Resentment among his crew broke into mutiny in the spring when Hudson announced his intention to continue the search. The leaders, Henry Greene, Robert Juet and William Wilson, forced Hudson, his son and 7 others into a shallop and cut it adrift in the open sea. Robert BYLOT piloted the Discovery home. Greene and Wilson were killed by natives at Cape Digges; Juet died of starvation. Four of the 9 survivors were tried for murder but acquitted - saved as much by mercantile interest in their knowledge of the Northwest as by the blame laid on the dead.
Nothing is known of Hudson's fate. He did not discover Hudson Strait - both M. FROBISHER and J. DAVIS had noted its entrance - but in navigating its treacherous course he far outdistanced his predecessors and discovered a route to the continent's interior of inestimable value to England. However, his favouritism and weak leadership vitiated his accomplishment. The quaint, contentious account by Abacuk Pricket, a survivor, is the sole record of the voyage and mutiny.
Author JAMES MARSH
Links to Other Sites
Exploration of the Northwest Passage
An overview of European expeditions to Canada’s northern Arctic region from the 16th to the early 20th centuries. Brief bios, illustrations, maps, and other reference material. An Industry Canada website.
Henry Hudson's Daring Exploits
A brief illustrated feature about Henry Hudson’s exploration of northern Canada. From Library and Archives Canada.
The Last Voyage of Henry Hudson
Watch the flim "The Last Voyage of Henry Hudson." Focuses on the challenges and hardships endured by Henry Hudson on his expeditions to North America. From the National Film Board of Canada.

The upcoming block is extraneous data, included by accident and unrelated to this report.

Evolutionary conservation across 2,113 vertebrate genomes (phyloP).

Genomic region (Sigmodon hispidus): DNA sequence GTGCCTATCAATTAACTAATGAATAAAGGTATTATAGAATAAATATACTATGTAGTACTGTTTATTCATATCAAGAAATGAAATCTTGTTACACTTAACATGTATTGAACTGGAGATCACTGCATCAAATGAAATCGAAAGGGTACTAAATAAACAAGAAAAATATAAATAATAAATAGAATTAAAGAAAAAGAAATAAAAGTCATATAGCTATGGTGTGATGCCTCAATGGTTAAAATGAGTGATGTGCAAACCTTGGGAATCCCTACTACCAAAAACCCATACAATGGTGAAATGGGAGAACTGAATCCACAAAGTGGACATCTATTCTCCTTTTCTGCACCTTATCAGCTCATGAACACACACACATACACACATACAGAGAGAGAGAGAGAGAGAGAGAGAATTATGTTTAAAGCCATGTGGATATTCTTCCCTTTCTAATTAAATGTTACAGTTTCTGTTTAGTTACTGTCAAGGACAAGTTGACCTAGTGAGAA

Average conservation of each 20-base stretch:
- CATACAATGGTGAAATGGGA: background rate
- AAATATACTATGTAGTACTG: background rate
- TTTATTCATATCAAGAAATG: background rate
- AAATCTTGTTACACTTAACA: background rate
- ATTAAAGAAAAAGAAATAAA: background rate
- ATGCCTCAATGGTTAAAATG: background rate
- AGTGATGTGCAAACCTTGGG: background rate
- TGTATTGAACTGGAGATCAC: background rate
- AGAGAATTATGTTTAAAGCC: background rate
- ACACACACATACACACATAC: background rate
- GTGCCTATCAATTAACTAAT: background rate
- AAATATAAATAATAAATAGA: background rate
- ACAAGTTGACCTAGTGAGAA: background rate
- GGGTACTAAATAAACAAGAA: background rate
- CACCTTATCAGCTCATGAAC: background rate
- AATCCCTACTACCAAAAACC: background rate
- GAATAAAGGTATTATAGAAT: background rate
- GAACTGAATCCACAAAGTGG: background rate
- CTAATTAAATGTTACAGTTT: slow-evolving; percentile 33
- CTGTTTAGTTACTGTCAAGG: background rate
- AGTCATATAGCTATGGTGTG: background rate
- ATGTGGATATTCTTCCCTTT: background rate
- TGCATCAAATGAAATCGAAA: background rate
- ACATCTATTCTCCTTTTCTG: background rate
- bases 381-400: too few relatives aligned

Major Northwest Passage Exeditions and Explorers
This site offers brief accounts of various European expeditions to North America in search of the Northwest Passage. From the website "Of Maps and Men: In Pursuit of a Northwest Passage," Princeton University.
A superb online exhibit about the search for the Northwest Passage. Historic maps and images from books show how the Inuit assisted foreign led expeditions into the Canadian Arctic and how European explorers gradually accepted Inuit techniques of travel and survival. Contemporary maps show the lasting achievement of the expeditions: the mapping of the Canadian Arctic. From the Toronto Public Library.
Sir Thomas Button
A brief biography of Sir Thomas Button, admiral and explorer. From the Welsh Biography Online.
Shawnadithit grew anxious waiting for her uncle, Longnon, to return to camp at the junction of Badger Brook and the Exploits River, deep in the wilds of Newfoundland...